A scene featuring "every monster [the production team] ever had in the show"cite episode |title=Journey's End|series=Doctor Who: The Commentaries |serieslink=Doctor Who: The Commentaries |network=BBC |station=BBC 7 |airdate=2008-06-28 |season=1 |number=13] at the Shadow Proclamation was written and dialogue was recorded; the scene was cut because of time and monetary constraints. The scene depicting Wilfred Mott firing a paintball pellet at a Dalek was inserted at Cribbins' suggestion; he thought it would provide comic relief in between heavy exposition. Cribbins explained that impairing their vision would be "common sense" owing to the Daleks' lack of limbs and nature.cite journal|last=Cook|first=Benjamin|coauthors=Cribbins, Bernard|date=2008-07-25|title=Bernard Cribbins: Stargazer: Wilfred Mott|journal=Doctor Who Magazine|publisher=Panini Comics|location=Royal Tunbridge Wells|issue=398|pages=p 33|accessdate=2008-08-15] The Dalek's response—evaporating the paintball and replying "My vision is "not" impaired"—removed a weakness the Daleks had exhibited since their first apperance in the 1963–1964 serial "The Daleks". The episode's climax—the Doctor being hit by a Dalek extermination ray and consequently regenerating—was written by Davies as a pastiche of romance fiction. He compared the reunion between Rose and the Doctor to "the biggest romance [the viewer] has ever seen", and intensified the scene's emotional impact through Piper's cameos throughout the fourth series. Tennant described the Doctor's extermination as a "bitter moment of high emotion", and lamented that " [the Doctor] can't have a happy moment, especially with a cliffhanger needing to be written". The episode ended during the regeneration because Davies wanted to create the "biggest, most exciting cliffhanger in "Doctor Who" and to differentiate the scene from previous regenerations; regenerations were always completed at the end of serials. He considered its resolution—the Doctor halting his regeneration and siphoning the excess energy into his severed hand—legitimate because the hand was an important plot device in "Journey's End"'s climax.cite episode |title=End of an Era |series= Doctor Who Confidential |network=BBC |station=BBC One |airdate=2008-07-05 |seriesno=4 |number=13]


As a consequence of the episode's crossover nature, the episode is the first appearance of Gareth David-Lloyd as Ianto Jones and Tommy Knight as Luke Smith in "Doctor Who". Eve Myles, who previously played Gwyneth in "The Unquiet Dead", [cite episode | title = The Unquiet Dead | series = Doctor Who | credits = Writer Mark Gatiss, Director Euros Lyn, Producer Phil Collinson | network = BBC | station = BBC One | city = Cardiff | airdate = 2005-04-09] makes her first appearance as the "Torchwood" female lead Gwen Cooper. The episode features many returning characters: Freema Agyeman; Adjoa Andoh; John Barrowman; Nicholas Briggs; Elisabeth Sladen; and Penelope Wilton reprise roles for "The Stolen Earth". Evolutionary biologist Richard Dawkins and comedian Paul O'Grady make cameo appearances on Torchwood's television screen;cite web|url=|title=The Stolen Earth: Fact File|date=2008-06-28|work=Doctor Who microsite|publisher=BBC|accessdate=2008-07-01] celebrity cameos had been a part of each penultimate episode since the show's revival. Gary Milner was cast as the extra "Scared Man" after misreading the callsheet as "Sacred Man" and creating a "priest-like" portrayal of the character.


"The Stolen Earth" is the first appearance of Davros since the 1988 serial "Remembrance of the Daleks". Davies postponed Davros's return as he thought that "Davros would dominate the Daleks... like plain robots, instead of the scheming geniuses that they are", and used the previous series to establish the Daleks' individual intelligence. Davies cast Julian Bleach to portray Davros after his performance as the Ghostmaker in the "Torchwood" episode "From Out of the Rain".cite journal|last=Cook|first=Benjamin|date=2008-06-27|title=Endgame!|journal=Doctor Who Magazine|publisher=Panini Comics|location=Royal Tunbridge Wells, Kent|issue=397|pages=pp 8–9|accessdate=2008-07-01] To keep the return of Davros secret, the character was referred to as "The Enemy" or "Dave [Ross] " among the crew and was kept anonymous on the shooting scripts; however, the "Radio Times" called the secret "one of the worst-kept ... in television history".cite journal|last=Cook|first=Benjamin|date=2008-07-01|pages=pp 10–17|title=8-page special: Never Mind the Daleks, Here's Davros!/The Man Behind the Masks.|journal=Radio Times|publisher=BBC|location=Wood Lane, Shepherd's Bush, London|volume=5–11 July 2008|accessdate=2008-07-01] Bleach described Davros as "a cross between Hitler and Stephen Hawking" and thought his "nihilistic desires" made the character "extraordinary", and David Tennant liked Davros's "Hitlerian megalomaniac" attitude and the nostalgic feeling Davros created; Tennant's first memory of "Doctor Who" was Davros's debut in "Genesis of the Daleks".cite episode |title=Friends and Foe |series=Doctor Who Confidential |network=BBC |station=BBC Three |airdate=2008-06-28 |seriesno=4 |number=12] [cite episode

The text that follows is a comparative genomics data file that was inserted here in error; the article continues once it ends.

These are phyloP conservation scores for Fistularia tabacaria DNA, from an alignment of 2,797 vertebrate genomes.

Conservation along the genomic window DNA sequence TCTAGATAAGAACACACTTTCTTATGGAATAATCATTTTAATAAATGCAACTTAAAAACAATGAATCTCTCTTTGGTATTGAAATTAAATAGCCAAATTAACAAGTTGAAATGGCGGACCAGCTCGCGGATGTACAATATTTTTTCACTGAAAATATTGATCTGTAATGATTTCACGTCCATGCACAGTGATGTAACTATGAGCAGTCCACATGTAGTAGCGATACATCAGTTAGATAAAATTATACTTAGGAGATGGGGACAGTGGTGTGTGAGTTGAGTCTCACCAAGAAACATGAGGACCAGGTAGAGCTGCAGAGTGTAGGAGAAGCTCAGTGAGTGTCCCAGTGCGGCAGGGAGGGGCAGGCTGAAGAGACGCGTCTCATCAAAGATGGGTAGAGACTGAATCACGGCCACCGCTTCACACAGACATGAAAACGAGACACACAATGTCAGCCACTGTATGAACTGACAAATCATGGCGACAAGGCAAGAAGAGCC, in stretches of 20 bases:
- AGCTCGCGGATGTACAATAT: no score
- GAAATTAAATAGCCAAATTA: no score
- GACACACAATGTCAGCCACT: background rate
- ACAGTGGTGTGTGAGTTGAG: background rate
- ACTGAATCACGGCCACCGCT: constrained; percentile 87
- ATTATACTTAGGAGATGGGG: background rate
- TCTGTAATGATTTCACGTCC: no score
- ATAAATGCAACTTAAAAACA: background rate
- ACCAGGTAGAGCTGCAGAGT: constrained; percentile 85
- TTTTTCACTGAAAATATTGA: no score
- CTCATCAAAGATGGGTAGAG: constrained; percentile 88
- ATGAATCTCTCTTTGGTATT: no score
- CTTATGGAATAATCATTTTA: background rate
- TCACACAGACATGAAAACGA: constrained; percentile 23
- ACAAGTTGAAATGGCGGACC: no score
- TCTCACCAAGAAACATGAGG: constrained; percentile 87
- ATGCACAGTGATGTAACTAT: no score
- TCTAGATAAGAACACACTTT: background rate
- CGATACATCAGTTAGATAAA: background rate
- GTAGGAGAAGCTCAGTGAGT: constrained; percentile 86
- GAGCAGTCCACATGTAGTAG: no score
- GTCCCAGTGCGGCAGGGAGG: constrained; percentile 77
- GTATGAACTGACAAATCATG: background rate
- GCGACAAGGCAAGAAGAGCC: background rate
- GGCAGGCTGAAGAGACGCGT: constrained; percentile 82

title =
network = BBC
station = BBCi
city = Wales Millennium Centre, Cardiff
airdate = December 2006

Davies, prosthetics designer Neill Gorton, and concept artist Peter McKinstry met to discuss the design of Davros for the episode. They agreed to keep the visual design of Davros faithful to the design in his debut "Genesis of the Daleks"; Davies thought it was an "excellent design". The only major change was to replace the hand destroyed in "Revelation of the Daleks" with a weaponised robotic version. McKinstry aimed to make Davros "bigger and scarier" by updating the "flimsy" design of the classic series:blockquote|"We wanted to get away from the slightly flimsy look of the earlier series. So I beefed Davros up, made him more sturdy. I also think that the reinvented Davros is unusual for the new Doctor Who because he is genuinely grotesque. Sometimes we’ve held back a bit with the ugliness of the monsters. But Davros is a very unpleasant looking character, which makes his return all the more powerful."|Peter McKinstry After working for a week to finalise his design, McKinstry sent it to Gorton, who took four weeks to make the mask; everyone involved in production made suggestions such as "make the eyebrows meaner" or "harden the cheekbones". Gorton created six prosthetic masks based on Bleach's figure because the masks quickly degraded when removed.cite news|url=|title= Doctor Who: Reinventing Davros|last=Pettie|first=Andrew|date=2008-07-03|publisher=Daily Telegraph|accessdate=2008-07-04]